The BCI

​The importance of keeping your frontline staff engaged in business continuity

Blog post   •   Aug 11, 2015 13:16 BST

During my annual leave this month, my partner and I visited a well-known tourist attraction in South West England. It was quite a nice day, thankfully, as we had pre-booked online and hoped for the best with the weather. We jumped on the bus awaiting us at the car park, and enjoyed a short easy comfy ride to the venue.

Having pre-booked our tickets, it meant we not only received a discount but were also able to skip the queues waiting to get through the main entrance and walk through to the pre-booked ticket section. We walked through to see three tills with customers being served at each but no queues for any of the tills – bliss!

We took our place behind one of the tills with our printed e-ticket and waited patiently to be scanned in and allowed through to the park. The customers waiting at the tills were there a while though, and then I noticed that the staff at those tills weren’t actually doing anything. The IT system had failed.

The problem was, as customers, we had to piece that information together by listening in on the conversations of the staff behind the till. Nothing was happening, and the empty room that we entered was now getting quite full as more and more people joined the queue. The people in the queue behind us were getting frustrated too; it wasn’t the lack of movement that seemed to be their main gripe but the lack of information coming from the staff (the staff at this point were avoiding eye contact with customers and had stepped back from the tills).

It took about 15 minutes (although it felt like longer) before a member of staff shouted to customers that the IT system had failed and instructed us on how to get seen quickly, with e-tickets waiting to see the team at the tills, and anyone using vouchers to see him the other side of the room. For us, this meant we could easily step forward to the till, hand over our printed ticket, get a sticker and continue with our day. For those using the vouchers, there was a mob of people surrounding this staff member having all flocked from wherever they were in the queue – it must have been infuriating for customers who had been at the front of the queue waiting all that time to then be stuck at the back of the mob.

The whole time we were stuck waiting, as a business continuity professional, I was thinking about when their contingencies would kick in. The first 15 minutes after the system went down, I gathered they were either waiting in hope that it would kick back into gear or they were awaiting permission from someone senior to move to the paper contingency. Their contingency should have started straight away though with communication. This was the first opportunity for their customers to be served by the company, and in this instance the customers were being ignored and kept in the dark – first impressions are everything.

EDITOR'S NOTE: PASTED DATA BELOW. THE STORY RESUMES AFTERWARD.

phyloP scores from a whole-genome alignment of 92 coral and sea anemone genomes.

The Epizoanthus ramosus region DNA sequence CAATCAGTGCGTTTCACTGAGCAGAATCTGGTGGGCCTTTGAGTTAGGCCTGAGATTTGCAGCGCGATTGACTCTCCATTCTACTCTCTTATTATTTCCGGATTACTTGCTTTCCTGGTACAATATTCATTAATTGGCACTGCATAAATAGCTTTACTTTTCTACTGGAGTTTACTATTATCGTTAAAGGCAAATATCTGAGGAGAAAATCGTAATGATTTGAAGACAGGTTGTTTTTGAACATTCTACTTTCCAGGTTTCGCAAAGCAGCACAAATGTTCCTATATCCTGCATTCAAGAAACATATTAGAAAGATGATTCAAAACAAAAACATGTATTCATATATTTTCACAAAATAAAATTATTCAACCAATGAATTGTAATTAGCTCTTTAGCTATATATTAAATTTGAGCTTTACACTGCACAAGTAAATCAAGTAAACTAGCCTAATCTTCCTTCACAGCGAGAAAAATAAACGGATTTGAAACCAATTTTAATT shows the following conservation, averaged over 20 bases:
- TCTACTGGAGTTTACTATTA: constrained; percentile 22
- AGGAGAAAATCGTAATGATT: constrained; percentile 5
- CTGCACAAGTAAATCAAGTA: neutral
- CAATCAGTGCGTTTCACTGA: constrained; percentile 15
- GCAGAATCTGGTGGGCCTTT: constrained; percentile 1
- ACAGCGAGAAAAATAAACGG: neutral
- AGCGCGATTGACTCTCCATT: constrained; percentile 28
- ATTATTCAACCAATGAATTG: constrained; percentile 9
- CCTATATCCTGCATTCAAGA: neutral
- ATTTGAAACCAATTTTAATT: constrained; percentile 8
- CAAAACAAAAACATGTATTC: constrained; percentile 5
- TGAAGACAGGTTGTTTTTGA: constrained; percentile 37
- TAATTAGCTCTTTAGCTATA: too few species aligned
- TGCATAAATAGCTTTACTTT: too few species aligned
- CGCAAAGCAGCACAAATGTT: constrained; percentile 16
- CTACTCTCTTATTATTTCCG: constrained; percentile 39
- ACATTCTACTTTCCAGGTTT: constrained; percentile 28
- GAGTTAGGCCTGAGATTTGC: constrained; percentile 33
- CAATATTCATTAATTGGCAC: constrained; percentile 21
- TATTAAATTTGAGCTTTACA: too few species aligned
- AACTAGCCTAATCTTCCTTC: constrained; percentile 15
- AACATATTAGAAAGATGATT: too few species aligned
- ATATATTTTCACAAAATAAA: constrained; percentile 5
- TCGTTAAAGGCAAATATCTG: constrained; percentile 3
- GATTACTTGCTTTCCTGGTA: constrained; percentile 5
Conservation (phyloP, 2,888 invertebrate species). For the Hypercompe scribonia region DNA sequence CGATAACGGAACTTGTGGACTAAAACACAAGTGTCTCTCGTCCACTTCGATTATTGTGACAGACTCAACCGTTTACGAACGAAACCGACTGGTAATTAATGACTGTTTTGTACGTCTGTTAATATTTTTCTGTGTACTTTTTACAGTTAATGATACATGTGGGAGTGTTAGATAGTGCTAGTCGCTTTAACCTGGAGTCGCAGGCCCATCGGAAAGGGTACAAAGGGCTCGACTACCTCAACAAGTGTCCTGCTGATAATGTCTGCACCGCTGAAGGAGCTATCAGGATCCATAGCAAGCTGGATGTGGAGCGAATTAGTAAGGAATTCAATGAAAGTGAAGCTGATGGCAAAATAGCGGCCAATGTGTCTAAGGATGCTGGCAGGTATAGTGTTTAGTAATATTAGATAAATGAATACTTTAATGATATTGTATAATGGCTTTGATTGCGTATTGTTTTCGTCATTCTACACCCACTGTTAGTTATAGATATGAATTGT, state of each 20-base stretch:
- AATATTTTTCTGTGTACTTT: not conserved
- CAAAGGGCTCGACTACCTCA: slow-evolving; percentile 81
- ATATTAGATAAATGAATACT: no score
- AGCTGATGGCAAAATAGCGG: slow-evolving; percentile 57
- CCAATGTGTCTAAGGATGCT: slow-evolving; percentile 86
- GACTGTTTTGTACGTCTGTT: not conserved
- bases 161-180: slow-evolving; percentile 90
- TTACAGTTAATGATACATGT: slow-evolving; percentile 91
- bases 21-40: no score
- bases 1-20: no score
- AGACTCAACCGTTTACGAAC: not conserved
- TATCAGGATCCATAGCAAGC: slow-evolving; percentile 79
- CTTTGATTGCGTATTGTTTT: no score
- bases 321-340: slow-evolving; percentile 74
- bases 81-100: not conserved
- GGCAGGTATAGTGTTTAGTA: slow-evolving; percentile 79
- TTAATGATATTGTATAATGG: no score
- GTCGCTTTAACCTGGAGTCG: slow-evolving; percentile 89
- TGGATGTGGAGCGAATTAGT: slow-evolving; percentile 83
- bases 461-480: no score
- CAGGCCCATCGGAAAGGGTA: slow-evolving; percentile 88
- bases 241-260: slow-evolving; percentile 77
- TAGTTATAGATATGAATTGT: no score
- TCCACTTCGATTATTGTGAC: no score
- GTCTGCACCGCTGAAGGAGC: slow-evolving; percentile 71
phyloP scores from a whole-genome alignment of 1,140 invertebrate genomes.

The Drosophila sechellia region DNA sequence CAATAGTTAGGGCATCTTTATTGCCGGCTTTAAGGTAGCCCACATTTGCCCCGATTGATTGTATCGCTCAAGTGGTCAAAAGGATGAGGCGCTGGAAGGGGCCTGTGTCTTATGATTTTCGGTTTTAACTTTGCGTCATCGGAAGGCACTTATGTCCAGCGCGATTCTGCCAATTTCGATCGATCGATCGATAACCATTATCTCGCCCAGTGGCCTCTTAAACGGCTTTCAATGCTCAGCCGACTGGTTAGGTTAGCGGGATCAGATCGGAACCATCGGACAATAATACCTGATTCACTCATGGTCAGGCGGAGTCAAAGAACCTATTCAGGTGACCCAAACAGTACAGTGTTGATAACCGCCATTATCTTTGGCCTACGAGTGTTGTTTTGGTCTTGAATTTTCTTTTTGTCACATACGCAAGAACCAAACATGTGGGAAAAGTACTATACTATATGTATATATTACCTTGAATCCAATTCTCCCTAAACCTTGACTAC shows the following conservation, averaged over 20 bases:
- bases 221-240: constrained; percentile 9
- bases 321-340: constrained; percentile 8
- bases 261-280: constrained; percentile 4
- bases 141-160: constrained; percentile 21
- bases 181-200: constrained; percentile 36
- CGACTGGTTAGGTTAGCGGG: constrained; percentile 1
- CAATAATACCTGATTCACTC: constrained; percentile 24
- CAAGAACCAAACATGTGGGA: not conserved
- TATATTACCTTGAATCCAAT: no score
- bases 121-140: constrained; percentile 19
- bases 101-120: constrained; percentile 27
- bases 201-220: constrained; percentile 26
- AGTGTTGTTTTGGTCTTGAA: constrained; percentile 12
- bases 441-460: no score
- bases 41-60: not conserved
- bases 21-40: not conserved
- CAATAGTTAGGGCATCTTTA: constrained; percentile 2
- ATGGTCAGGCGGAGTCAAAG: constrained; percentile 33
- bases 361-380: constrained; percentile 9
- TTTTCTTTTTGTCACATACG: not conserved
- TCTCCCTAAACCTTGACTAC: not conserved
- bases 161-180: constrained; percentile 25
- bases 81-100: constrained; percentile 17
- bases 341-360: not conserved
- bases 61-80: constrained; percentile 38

On paper, their contingency worked. It is likely that if it was tested, it was tested by those who aren’t stood at the tills every day or tested behind closed doors without an ever growing queue of impatient customers. Not only was there no communication, but the crowding of customers after splitting them from their queues caused some havoc. Given the e-tickets just needed taking in and a sticker given out, the contingency should have been introduced a lot swifter to avoid the queues in the first place.

When I was a teenager I had a weekend job in a department store where I worked primarily behind the till, I knew where the paper form was to ring purchases through if the IT failed, but I had no idea how to actually fill it in properly as I was never trained for it. I feel the same happened in this instance, the staff at the till needed instruction on what to do and there was a contingency written by someone in their organisation, but they were not aware of it. It reminded me how important it is to include frontline staff in your planning, as they are your organisation’s representatives to the public. Had the staff at the tills known the contingency, they probably would have been more vocal and I wouldn’t be writing this now.

Going forward, for me taking the experience back to my organisation, I know our patient-facing staff are good at getting messages across to patients about potential delays and issues. It has left me thinking though about how often we include them in the planning and training of contingencies that affect them, and how we can improve that in the future so that they are comfortable in the knowledge of what they need to do and that we can offer a seamless change to contingency arrangements so far as the patient is concerned.

I’m sure if the venue has a BC professional, they have looked into the issue and I hope they’ve gained a lot of learning from it. I hear about the importance of ‘buy-in’ from the top often when discussing BC, but I think this is a reminder that we shouldn’t forget about the bottom either.

Greg Surtees MRes AMBCI is the Resilience Manager at Homerton University Hospital NHS Foundation Trust